Man gets his wish: A balloon ride
Walt Wolff has cancer and is facing his life-limiting diagnosis with the help of VistaCare hospice. One day recently, in a casual conversation with a hospice nurse, he mentioned the Great Reno Balloon Race. He recalled that ever since he watched the movie “Around the World in 80 Days,” he had dreamed of going up in a hot air balloon.
Upon return to the VistaCare Reno office, the nurse talked with other members of the hospice care team and they all agreed that something should be done to help make his dream come true.
They called the Vista Hospice Care Foundation, a national not-for-profit organization whose mission includes helping terminally ill patients fulfill their last wishes. The foundation gave immediate approval to go ahead and arrange for such a flight – they would help pay for it.
The next step was to find a balloon and pilot. Knowing of no better place to start, one of the VistaCare staff picked up a phone book and found a listing for “Dream Weavers,” a Gardnerville firm that specializes in providing hot air balloon rides for weddings, promotions and other events. When the hospice staff told M.J. Nystrom, the owner of the firm, what they had in mind, she was so touched by the request that she offered to donate their time and balloon for the cause of fulfilling Wolff’s dream. Not being certain of weather conditions or the balloon’s availability, the nurse didn’t tell Wolff what they had planned until the night before.
Near dawn one Friday morning at Lampe Park in Gardnerville, the Dream Weavers crew began filling the balloon. By 7:15 a.m., they were airborne. The “Sweet Dreams” balloon was piloted by Jerry Gray, who also donated his time and had driven over an hour from his Sparks home to be there. Wolff was also accompanied by Janet Forrester, one of his hospice nurses, and Janet Walford, another member of the VistaCare Reno team.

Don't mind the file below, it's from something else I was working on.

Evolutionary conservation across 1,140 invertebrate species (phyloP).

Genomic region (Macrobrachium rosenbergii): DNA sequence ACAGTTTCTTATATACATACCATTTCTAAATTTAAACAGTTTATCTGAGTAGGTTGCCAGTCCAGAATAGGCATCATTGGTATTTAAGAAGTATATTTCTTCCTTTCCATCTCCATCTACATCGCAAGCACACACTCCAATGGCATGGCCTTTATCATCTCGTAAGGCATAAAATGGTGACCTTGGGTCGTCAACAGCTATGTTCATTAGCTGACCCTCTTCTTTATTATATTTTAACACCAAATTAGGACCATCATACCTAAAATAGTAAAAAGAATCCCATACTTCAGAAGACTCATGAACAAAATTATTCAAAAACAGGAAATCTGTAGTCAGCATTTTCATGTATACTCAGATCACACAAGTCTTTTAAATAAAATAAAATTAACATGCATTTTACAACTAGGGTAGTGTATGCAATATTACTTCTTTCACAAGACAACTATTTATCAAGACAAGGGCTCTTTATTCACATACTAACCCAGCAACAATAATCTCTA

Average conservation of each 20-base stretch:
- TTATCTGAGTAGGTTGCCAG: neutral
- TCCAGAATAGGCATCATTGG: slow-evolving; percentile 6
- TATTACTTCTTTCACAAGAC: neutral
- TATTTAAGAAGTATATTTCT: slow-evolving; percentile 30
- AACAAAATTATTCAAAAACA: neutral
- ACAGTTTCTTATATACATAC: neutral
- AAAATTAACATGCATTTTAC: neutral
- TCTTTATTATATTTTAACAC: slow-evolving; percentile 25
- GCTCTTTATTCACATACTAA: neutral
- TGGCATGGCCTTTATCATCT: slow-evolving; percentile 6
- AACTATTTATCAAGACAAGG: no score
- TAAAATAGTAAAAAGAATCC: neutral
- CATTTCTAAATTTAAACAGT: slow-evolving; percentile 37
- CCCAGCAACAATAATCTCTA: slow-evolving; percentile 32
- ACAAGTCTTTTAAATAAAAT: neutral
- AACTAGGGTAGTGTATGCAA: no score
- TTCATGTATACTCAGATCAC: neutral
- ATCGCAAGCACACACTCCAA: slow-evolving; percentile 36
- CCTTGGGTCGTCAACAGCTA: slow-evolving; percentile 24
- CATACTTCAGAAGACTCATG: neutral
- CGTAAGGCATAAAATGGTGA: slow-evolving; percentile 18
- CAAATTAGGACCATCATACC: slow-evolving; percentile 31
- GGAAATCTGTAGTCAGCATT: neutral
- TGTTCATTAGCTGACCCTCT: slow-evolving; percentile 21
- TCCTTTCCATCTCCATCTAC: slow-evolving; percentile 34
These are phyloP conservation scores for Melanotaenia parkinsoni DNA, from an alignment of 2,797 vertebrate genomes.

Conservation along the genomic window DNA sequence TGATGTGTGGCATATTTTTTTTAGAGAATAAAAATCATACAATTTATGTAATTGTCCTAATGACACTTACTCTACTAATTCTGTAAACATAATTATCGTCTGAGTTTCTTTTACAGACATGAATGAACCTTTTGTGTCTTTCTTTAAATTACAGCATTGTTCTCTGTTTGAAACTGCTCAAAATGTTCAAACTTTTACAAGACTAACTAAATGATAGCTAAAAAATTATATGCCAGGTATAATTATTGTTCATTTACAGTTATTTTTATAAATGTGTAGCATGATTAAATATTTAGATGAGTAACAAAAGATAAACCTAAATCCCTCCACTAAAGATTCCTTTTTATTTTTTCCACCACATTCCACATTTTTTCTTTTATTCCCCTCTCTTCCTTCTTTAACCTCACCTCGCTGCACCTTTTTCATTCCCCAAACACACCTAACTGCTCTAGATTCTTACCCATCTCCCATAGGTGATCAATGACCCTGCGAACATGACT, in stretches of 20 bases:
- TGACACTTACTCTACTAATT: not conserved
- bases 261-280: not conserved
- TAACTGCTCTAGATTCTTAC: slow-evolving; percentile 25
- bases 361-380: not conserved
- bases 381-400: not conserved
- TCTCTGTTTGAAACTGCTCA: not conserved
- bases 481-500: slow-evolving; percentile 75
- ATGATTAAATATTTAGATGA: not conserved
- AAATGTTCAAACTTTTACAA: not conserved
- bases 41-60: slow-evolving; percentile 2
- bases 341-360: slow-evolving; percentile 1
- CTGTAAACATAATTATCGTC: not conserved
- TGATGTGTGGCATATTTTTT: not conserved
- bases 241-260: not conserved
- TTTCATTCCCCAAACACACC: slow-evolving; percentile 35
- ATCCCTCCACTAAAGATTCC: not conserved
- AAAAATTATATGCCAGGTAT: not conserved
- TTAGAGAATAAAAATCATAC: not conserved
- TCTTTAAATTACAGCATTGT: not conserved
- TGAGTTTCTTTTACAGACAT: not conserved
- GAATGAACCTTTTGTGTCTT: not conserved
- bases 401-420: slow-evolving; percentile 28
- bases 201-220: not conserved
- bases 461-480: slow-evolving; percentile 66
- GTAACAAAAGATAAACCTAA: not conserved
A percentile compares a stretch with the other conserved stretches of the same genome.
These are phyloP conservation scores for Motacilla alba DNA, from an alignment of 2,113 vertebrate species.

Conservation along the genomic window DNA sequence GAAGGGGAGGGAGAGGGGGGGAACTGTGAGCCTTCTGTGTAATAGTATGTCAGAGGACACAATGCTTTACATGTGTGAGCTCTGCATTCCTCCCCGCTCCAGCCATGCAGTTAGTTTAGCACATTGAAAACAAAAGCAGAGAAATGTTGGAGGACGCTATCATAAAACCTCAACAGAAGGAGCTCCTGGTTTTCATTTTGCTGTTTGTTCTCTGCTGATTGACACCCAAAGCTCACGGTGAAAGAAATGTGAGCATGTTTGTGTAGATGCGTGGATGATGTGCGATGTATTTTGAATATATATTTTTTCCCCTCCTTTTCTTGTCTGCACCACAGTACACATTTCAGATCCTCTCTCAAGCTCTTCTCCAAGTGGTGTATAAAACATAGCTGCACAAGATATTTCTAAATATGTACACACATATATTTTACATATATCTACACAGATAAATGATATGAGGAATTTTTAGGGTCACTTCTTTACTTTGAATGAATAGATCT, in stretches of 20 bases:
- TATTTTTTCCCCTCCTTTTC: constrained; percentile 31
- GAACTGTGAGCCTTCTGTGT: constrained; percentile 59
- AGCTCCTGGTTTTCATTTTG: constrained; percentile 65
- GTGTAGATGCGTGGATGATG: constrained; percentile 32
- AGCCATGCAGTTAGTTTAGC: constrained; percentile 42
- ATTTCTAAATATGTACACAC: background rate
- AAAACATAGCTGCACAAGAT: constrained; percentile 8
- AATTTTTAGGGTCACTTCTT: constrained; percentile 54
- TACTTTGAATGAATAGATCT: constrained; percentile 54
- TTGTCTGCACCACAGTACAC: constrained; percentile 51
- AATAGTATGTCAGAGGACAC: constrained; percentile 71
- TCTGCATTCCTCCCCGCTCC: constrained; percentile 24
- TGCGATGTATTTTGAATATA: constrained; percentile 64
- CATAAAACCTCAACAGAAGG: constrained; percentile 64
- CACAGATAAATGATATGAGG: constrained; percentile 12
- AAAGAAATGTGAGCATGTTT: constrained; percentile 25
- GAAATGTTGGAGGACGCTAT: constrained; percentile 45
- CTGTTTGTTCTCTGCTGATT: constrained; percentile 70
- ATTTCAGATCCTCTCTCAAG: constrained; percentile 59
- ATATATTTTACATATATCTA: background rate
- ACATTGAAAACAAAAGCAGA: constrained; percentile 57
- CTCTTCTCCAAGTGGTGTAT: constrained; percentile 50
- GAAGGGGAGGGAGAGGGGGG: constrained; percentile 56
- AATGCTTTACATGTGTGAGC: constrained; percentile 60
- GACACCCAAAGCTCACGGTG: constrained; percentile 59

For more than an hour, they floated above the Carson Valley, taking in a panoramic view of the Sierra Nevada Mountains. At the end of the ride, Wolff was presented with a Certificate of Ascendancy, which Vista Care is having framed.
Wolff’s nurse reports that he has been busy telling everyone he knows about this great adventure. He says that every time he thinks of his ride, he feels better.
“What we do in hospice does not change the end result of a patient’s diagnosis. But there is so much that can be done to add joy and fulfillment to the time they have left,” says Janet Walford, VistaCare’s Professional Relations Liaison. “The VistaCare hospice team is dedicated to not only taking care of a patient’s needs – but to surprise and delight them with more concern and support than they ever expected. We do whatever is needed to assure our patients can truly live all the days of their life.”
For further information, contact Walford at (702) 825-5008.
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